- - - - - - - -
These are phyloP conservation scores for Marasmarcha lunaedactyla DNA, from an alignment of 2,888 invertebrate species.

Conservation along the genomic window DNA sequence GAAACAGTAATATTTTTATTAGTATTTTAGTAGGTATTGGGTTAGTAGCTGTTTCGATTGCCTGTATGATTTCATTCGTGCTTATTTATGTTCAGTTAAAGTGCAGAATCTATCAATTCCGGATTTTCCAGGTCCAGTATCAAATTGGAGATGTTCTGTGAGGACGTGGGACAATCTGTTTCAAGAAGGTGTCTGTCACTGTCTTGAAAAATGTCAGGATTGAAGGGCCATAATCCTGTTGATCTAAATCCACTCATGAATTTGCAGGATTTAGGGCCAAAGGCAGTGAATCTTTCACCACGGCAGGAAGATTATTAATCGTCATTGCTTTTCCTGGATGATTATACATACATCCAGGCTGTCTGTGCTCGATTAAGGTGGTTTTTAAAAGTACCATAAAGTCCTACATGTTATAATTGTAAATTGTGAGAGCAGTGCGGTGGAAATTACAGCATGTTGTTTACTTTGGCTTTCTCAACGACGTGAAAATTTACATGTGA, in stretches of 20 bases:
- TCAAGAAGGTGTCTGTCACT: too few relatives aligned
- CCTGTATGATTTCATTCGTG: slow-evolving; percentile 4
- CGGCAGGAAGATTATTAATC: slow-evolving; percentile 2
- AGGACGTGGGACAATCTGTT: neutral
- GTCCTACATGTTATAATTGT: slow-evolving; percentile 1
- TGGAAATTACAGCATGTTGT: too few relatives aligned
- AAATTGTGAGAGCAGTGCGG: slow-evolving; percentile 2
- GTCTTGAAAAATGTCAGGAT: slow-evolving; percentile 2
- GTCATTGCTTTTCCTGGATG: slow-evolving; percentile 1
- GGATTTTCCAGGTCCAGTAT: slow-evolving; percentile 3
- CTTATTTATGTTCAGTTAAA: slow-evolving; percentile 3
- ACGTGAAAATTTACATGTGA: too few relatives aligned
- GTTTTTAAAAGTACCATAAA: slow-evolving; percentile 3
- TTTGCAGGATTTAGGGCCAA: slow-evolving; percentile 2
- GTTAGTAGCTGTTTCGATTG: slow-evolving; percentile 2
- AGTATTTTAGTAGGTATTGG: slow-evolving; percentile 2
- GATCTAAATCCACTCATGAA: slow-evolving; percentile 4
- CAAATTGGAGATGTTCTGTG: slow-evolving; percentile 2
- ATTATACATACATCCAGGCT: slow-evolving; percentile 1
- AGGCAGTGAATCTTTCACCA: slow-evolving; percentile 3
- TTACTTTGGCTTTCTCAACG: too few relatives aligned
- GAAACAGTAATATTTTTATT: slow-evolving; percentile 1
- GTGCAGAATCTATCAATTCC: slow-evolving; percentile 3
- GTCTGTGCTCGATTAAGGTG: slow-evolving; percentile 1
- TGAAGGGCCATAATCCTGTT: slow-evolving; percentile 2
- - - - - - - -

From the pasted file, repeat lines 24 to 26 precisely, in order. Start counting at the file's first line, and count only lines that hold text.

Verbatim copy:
- GAAACAGTAATATTTTTATT: slow-evolving; percentile 1
- GTGCAGAATCTATCAATTCC: slow-evolving; percentile 3
- GTCTGTGCTCGATTAAGGTG: slow-evolving; percentile 1